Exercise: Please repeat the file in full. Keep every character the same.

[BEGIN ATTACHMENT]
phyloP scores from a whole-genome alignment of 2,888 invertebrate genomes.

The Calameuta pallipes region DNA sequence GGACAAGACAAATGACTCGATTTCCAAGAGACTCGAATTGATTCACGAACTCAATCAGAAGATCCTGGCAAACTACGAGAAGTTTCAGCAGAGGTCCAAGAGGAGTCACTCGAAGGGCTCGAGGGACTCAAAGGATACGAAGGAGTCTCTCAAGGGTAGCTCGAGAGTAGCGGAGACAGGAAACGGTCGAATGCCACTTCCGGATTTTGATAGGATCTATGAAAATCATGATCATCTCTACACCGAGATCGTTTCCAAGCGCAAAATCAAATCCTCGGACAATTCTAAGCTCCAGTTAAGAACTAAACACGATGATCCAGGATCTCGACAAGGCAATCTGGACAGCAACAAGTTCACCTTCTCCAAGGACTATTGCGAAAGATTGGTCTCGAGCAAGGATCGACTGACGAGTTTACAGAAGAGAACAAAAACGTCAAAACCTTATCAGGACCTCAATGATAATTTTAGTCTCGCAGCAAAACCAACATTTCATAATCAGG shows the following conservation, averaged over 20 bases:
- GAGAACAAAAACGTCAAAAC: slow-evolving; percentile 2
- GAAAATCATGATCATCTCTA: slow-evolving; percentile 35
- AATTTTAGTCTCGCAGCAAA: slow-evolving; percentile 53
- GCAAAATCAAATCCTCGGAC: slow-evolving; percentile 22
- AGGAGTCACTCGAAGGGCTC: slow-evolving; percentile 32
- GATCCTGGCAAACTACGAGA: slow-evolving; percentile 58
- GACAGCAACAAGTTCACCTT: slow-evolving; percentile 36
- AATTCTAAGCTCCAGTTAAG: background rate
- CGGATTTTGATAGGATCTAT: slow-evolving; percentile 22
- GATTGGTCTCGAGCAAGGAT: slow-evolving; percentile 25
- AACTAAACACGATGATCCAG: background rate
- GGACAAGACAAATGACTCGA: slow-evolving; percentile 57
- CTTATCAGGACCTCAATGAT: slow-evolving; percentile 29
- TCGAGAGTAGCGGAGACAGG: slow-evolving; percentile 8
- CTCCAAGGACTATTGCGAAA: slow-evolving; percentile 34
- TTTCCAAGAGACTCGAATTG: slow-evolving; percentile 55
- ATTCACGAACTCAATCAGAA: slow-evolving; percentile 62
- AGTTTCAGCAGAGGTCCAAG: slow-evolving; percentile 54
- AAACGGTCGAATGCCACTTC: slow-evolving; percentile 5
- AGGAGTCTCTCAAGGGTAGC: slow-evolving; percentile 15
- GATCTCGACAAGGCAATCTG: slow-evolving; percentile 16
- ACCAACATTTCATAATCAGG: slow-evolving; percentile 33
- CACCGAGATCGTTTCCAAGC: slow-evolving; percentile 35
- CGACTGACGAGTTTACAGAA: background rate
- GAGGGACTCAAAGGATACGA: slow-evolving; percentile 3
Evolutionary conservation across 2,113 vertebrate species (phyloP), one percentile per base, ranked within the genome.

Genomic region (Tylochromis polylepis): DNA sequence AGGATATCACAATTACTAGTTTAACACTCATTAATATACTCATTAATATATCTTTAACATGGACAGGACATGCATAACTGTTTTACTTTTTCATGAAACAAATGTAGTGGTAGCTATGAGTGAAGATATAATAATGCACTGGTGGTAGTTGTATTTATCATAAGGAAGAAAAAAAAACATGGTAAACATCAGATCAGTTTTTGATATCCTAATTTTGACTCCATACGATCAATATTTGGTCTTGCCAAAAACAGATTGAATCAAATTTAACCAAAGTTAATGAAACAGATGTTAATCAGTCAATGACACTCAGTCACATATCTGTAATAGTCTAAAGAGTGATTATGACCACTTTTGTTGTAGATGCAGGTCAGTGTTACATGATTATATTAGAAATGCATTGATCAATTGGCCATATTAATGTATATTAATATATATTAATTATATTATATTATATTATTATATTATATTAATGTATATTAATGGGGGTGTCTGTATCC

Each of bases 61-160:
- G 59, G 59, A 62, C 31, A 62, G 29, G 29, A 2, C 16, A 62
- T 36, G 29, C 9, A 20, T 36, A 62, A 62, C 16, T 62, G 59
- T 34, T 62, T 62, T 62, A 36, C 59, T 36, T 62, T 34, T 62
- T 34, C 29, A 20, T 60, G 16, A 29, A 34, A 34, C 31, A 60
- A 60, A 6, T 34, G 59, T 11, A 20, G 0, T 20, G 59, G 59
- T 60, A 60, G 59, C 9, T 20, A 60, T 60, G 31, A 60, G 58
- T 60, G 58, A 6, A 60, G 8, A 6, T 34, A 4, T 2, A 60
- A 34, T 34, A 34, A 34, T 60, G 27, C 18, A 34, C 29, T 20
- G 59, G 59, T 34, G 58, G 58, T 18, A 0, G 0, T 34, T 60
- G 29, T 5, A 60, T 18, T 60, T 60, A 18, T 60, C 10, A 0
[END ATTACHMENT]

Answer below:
phyloP scores from a whole-genome alignment of 2,888 invertebrate genomes.

The Calameuta pallipes region DNA sequence GGACAAGACAAATGACTCGATTTCCAAGAGACTCGAATTGATTCACGAACTCAATCAGAAGATCCTGGCAAACTACGAGAAGTTTCAGCAGAGGTCCAAGAGGAGTCACTCGAAGGGCTCGAGGGACTCAAAGGATACGAAGGAGTCTCTCAAGGGTAGCTCGAGAGTAGCGGAGACAGGAAACGGTCGAATGCCACTTCCGGATTTTGATAGGATCTATGAAAATCATGATCATCTCTACACCGAGATCGTTTCCAAGCGCAAAATCAAATCCTCGGACAATTCTAAGCTCCAGTTAAGAACTAAACACGATGATCCAGGATCTCGACAAGGCAATCTGGACAGCAACAAGTTCACCTTCTCCAAGGACTATTGCGAAAGATTGGTCTCGAGCAAGGATCGACTGACGAGTTTACAGAAGAGAACAAAAACGTCAAAACCTTATCAGGACCTCAATGATAATTTTAGTCTCGCAGCAAAACCAACATTTCATAATCAGG shows the following conservation, averaged over 20 bases:
- GAGAACAAAAACGTCAAAAC: slow-evolving; percentile 2
- GAAAATCATGATCATCTCTA: slow-evolving; percentile 35
- AATTTTAGTCTCGCAGCAAA: slow-evolving; percentile 53
- GCAAAATCAAATCCTCGGAC: slow-evolving; percentile 22
- AGGAGTCACTCGAAGGGCTC: slow-evolving; percentile 32
- GATCCTGGCAAACTACGAGA: slow-evolving; percentile 58
- GACAGCAACAAGTTCACCTT: slow-evolving; percentile 36
- AATTCTAAGCTCCAGTTAAG: background rate
- CGGATTTTGATAGGATCTAT: slow-evolving; percentile 22
- GATTGGTCTCGAGCAAGGAT: slow-evolving; percentile 25
- AACTAAACACGATGATCCAG: background rate
- GGACAAGACAAATGACTCGA: slow-evolving; percentile 57
- CTTATCAGGACCTCAATGAT: slow-evolving; percentile 29
- TCGAGAGTAGCGGAGACAGG: slow-evolving; percentile 8
- CTCCAAGGACTATTGCGAAA: slow-evolving; percentile 34
- TTTCCAAGAGACTCGAATTG: slow-evolving; percentile 55
- ATTCACGAACTCAATCAGAA: slow-evolving; percentile 62
- AGTTTCAGCAGAGGTCCAAG: slow-evolving; percentile 54
- AAACGGTCGAATGCCACTTC: slow-evolving; percentile 5
- AGGAGTCTCTCAAGGGTAGC: slow-evolving; percentile 15
- GATCTCGACAAGGCAATCTG: slow-evolving; percentile 16
- ACCAACATTTCATAATCAGG: slow-evolving; percentile 33
- CACCGAGATCGTTTCCAAGC: slow-evolving; percentile 35
- CGACTGACGAGTTTACAGAA: background rate
- GAGGGACTCAAAGGATACGA: slow-evolving; percentile 3
Evolutionary conservation across 2,113 vertebrate species (phyloP), one percentile per base, ranked within the genome.

Genomic region (Tylochromis polylepis): DNA sequence AGGATATCACAATTACTAGTTTAACACTCATTAATATACTCATTAATATATCTTTAACATGGACAGGACATGCATAACTGTTTTACTTTTTCATGAAACAAATGTAGTGGTAGCTATGAGTGAAGATATAATAATGCACTGGTGGTAGTTGTATTTATCATAAGGAAGAAAAAAAAACATGGTAAACATCAGATCAGTTTTTGATATCCTAATTTTGACTCCATACGATCAATATTTGGTCTTGCCAAAAACAGATTGAATCAAATTTAACCAAAGTTAATGAAACAGATGTTAATCAGTCAATGACACTCAGTCACATATCTGTAATAGTCTAAAGAGTGATTATGACCACTTTTGTTGTAGATGCAGGTCAGTGTTACATGATTATATTAGAAATGCATTGATCAATTGGCCATATTAATGTATATTAATATATATTAATTATATTATATTATATTATTATATTATATTAATGTATATTAATGGGGGTGTCTGTATCC

Each of bases 61-160:
- G 59, G 59, A 62, C 31, A 62, G 29, G 29, A 2, C 16, A 62
- T 36, G 29, C 9, A 20, T 36, A 62, A 62, C 16, T 62, G 59
- T 34, T 62, T 62, T 62, A 36, C 59, T 36, T 62, T 34, T 62
- T 34, C 29, A 20, T 60, G 16, A 29, A 34, A 34, C 31, A 60
- A 60, A 6, T 34, G 59, T 11, A 20, G 0, T 20, G 59, G 59
- T 60, A 60, G 59, C 9, T 20, A 60, T 60, G 31, A 60, G 58
- T 60, G 58, A 6, A 60, G 8, A 6, T 34, A 4, T 2, A 60
- A 34, T 34, A 34, A 34, T 60, G 27, C 18, A 34, C 29, T 20
- G 59, G 59, T 34, G 58, G 58, T 18, A 0, G 0, T 34, T 60
- G 29, T 5, A 60, T 18, T 60, T 60, A 18, T 60, C 10, A 0